Yoram Wolberger uses childhood toys and everyday domestic items to create his large scale sculptures, foregrounding the latent symbolism and cultural paradigms of these objects that so subtly inform Western culture. By enlarging this ephemera to life size, Wolberger emphasizes the distortions of their original manufacture disallowing any real illusion and conceptually forcing the viewer to reconsider their meanings. When enlarged beyond any possibility of dismissal, we see that toy soldiers create lines between “Us and Them”, plastic cowboys and Indians marginalize and stereotype the Other, even wedding cake bride and groom figurines dictate our expected gender roles.
"Wolberger’s body of work encompasses a variety of everyday objects; toys, models, appliances, furniture. His method is the painstaking manipulation of these iconic artifacts. Grossly enlarging, dissecting or reconstructing them, he overthrows their utilitarian context to expose associations normally concealed by their continuity with the environment. His pieces are at times ironic and personal, even tender, while at others they are highly critical.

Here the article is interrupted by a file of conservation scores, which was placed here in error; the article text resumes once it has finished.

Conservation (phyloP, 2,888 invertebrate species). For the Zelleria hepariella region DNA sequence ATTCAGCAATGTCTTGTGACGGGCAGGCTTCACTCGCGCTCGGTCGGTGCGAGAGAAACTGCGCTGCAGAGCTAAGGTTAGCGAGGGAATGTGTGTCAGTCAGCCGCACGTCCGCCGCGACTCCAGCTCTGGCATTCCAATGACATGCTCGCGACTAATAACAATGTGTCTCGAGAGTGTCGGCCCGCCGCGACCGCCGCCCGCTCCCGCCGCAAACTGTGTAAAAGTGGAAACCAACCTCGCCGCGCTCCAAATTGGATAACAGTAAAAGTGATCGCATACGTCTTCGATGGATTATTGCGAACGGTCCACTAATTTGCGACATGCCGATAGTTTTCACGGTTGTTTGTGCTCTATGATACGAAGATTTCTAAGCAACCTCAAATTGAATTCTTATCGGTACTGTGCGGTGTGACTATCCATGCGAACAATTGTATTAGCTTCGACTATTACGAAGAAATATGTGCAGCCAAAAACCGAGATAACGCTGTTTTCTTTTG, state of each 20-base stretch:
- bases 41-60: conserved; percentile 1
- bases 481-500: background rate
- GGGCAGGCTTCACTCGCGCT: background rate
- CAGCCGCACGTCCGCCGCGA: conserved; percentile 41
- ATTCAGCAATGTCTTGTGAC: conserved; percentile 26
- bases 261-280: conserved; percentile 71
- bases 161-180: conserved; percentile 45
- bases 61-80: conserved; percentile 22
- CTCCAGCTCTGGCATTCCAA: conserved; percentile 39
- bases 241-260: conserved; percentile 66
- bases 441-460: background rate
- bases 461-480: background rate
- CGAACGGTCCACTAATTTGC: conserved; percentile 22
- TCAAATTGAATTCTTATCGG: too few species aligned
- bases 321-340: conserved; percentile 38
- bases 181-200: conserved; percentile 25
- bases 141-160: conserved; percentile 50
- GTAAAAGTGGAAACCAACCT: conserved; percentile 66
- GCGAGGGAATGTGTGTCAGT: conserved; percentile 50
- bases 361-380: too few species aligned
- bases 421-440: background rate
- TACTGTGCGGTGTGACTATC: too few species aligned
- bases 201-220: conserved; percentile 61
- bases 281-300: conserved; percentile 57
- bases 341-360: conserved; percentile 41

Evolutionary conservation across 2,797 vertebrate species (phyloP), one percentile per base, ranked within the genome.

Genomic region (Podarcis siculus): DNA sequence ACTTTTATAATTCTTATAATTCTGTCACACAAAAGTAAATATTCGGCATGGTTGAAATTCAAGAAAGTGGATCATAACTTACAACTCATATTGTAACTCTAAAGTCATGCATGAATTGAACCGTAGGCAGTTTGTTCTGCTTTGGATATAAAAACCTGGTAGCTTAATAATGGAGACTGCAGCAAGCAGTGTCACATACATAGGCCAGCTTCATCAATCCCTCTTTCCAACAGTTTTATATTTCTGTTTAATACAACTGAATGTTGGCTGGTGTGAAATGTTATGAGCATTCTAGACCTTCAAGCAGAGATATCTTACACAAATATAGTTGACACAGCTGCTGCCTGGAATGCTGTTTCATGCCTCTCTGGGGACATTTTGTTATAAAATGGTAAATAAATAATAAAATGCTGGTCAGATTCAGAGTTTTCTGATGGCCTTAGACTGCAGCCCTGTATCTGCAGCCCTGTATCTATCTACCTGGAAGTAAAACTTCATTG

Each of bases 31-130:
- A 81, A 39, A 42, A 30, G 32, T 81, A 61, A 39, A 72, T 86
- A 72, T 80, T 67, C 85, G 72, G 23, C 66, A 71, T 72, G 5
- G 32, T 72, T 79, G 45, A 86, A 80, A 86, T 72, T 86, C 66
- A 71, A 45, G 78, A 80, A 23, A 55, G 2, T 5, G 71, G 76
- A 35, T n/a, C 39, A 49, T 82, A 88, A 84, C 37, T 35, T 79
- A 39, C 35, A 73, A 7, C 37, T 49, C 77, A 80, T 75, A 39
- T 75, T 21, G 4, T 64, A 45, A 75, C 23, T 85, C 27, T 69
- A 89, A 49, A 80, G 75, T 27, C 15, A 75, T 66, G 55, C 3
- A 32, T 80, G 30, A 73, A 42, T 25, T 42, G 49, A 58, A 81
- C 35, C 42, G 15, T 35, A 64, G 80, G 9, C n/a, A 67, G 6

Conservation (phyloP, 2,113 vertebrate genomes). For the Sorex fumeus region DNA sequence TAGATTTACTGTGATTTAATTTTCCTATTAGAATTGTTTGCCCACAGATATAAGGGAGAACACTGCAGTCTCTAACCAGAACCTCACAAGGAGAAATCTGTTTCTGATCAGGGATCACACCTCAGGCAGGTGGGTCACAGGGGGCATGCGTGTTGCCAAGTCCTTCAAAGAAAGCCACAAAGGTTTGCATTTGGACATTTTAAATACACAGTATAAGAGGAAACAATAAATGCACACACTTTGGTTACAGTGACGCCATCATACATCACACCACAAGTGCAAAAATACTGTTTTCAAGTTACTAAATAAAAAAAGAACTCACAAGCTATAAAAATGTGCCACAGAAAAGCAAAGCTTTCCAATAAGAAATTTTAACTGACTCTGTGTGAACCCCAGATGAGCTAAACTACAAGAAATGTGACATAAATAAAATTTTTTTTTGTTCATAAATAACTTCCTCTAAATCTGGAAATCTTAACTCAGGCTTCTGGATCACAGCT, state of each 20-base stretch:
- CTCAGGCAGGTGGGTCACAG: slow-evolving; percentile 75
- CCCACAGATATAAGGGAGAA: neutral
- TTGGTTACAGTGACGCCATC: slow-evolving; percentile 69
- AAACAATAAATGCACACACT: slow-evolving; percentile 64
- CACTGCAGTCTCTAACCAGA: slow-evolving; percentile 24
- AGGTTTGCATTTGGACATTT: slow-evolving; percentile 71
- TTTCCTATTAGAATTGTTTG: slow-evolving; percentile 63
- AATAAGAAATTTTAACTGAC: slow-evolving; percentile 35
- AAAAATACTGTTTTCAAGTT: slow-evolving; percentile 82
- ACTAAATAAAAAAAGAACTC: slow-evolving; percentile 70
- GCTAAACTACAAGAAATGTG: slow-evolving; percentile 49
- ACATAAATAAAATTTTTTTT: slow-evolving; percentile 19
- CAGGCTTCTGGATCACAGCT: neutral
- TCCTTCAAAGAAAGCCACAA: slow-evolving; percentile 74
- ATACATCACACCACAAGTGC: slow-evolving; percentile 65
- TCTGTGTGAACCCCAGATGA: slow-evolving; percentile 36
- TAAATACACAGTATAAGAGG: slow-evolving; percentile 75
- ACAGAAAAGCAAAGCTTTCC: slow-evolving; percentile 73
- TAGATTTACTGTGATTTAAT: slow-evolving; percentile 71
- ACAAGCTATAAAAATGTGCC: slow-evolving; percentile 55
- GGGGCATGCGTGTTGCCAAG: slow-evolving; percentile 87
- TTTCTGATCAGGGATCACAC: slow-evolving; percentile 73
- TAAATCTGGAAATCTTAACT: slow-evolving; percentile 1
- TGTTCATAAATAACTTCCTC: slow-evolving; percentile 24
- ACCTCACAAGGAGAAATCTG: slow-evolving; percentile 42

Transformed beyond their expected appearance, construction or functioning, Wolberger’s arrestingly mutated objects stimulate renewed contemplation of their ideological origins and significance. Typically, his sculptural interventions employ three principal approaches for evicting viewers from their comfort zone of habituated perception."
Yoram Wolberger (b. 1963, Tel Aviv, Israel) earned his MFA from the San Francisco Art Institute's (CA) New Genres Department. He has had solo exhibitions in New York, Los Angeles and San Francisco, and has been featured in group exhibitions at the Brooklyn Museum of Art (NY), deCordova Sculpture Park (MA), the Aldrich Contemporary Museum (CT), Orange County Museum of Art (CA), Museum of Contemporary Art (IL) and the Israeli Museum of Modern Art (Israel) among others. His works have been acquired for the permanent collections of the Brooklyn Museum of Art (NY), Frederick R. Weisman Foundation (CA), the Orange County Museum of Art (CA), Sweeney Art Gallery, University of California Riverside (CA) and the McNay Art Museum (TX). The artist lives and works in San Francisco, CA.